To make filling (optional):

  1. Place the coconut flakes in a food processor and pulse it until it’s quite fine.
  2. Combine coconut flakes with melted butter, egg yolk, and honey. Stir until it’s well combined.
  3. Place a piece of the milk bun dough onto a floured work surface. Use a rolling pin to flatten the dough. Don’t make the dough too thin because thin dough can rip easily.
  4. Place 1 tbsp of filling in the center of the dough and pinch all four sides of the dough together to seal. Keep sealing and folding until the dough is round again. If necessary, use water as a glue to re-shape the dough.
  5. After sealing the dough, place dough in a covered container or beneath a damp cloth and let it rest and move on to the next piece of dough.

To test if the buns are done, stick a toothpick into one of the buns, if it comes out clean, then it’s done. Brush the remaining 10 g of butter on top of the buns to make it shiny and enjoy.

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23 thoughts on “Super Soft (and Sweet) Milk Buns

      1. I was thinking that too. I don’t know about where you live, but Asian bakeries are really popular here. Even if you just did farmers markets or things like that or craft shows? They’re both just thoughts, but it might be fun. And u def have the accounting/business background to figure out what to charge, what you need to make to make good $ and make it worth doing. Just a thought, they all look superb 🙂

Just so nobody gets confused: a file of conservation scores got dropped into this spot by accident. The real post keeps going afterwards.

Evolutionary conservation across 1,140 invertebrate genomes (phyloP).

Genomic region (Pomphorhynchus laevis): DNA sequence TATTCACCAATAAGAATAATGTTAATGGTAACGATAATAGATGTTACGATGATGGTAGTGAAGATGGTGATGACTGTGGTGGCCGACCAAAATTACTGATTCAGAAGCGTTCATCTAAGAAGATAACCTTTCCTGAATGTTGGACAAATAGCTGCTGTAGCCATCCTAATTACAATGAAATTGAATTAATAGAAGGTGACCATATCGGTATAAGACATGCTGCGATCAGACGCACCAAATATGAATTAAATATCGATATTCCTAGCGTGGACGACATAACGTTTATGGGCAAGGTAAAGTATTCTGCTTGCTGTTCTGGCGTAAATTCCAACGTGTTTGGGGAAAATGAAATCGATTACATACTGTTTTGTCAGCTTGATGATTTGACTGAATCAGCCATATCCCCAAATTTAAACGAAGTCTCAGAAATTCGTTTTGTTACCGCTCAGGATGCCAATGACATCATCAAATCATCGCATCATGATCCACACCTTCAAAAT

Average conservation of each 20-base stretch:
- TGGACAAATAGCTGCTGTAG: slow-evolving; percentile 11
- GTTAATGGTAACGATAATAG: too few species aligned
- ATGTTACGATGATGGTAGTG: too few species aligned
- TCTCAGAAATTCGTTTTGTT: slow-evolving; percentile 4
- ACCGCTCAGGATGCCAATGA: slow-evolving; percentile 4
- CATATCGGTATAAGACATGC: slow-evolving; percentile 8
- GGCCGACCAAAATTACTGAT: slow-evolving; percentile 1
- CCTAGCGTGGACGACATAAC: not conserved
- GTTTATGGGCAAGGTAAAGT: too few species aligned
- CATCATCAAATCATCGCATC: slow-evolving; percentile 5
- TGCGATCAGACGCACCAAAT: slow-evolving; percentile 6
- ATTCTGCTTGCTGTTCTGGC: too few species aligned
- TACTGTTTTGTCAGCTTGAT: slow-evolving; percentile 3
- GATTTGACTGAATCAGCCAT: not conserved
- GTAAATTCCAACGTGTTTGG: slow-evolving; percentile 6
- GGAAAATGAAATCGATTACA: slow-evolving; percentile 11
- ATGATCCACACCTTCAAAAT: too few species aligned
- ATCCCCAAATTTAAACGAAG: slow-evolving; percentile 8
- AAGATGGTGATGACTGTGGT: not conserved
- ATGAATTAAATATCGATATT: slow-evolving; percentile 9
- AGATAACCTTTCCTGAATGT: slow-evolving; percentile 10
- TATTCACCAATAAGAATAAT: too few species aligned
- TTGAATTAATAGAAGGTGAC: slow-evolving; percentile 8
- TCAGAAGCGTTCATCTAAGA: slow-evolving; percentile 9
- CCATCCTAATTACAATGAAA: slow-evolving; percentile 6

Liked by 1 person

      2. I’ve been thinking about that for years. Asian bakeries are almost non-existent here. There’s one about 30 minutes from my home but the things it sell doesn’t look fresh. Another one is about 50 minutes away and I’ve never been there. Unfortunately, my mom put her foot down when I suggested this a year ago. I don’t know what she has against me starting a business.

        Liked by 1 person

      3. Well, I know there’s a respect thing in Asian culture for parents , a bit different in a way, from Western culture, but it’s your life and if not now, when? It’s hard work, my mom worked in a bakery, said it was very physical, but if u think u can do it and you love it, see if it’s feasible. If you love it and it pays the bills, it’s the right job. It uses your degrees too. See if you can come up with a business plan, that’s probably a good place to start?
        My brother’s friends, started a bakery in Edmonton. She started making beautiful cakes from her kitchen, along with doing the baked goods for some events, she got to the point where opening their bakery became the best option b/c her baking is delicious and she’s excellent at it like you. She still does her cakes, cupcakes, etc. But has other baked goods etc and they are one if the trendiest bakeries in Edmonton in an artsy district (Whyte Ave) where I live. Her husband quit his job so they can run the bakery & they used crowd source for start up money. People who loved their baking and cakes (past customers and friends) donated so they could start/renovate the bakery and run their business from there. My old friend works there too and is also an amazing cake decorater etc.
        Also, close to my dads school there’s an Asian bakery and they do very very well!
        Anyways, I’ll talk to you later. Gotta sleep now, so much work to do tomorrow.
        Take care

        Liked by 1 person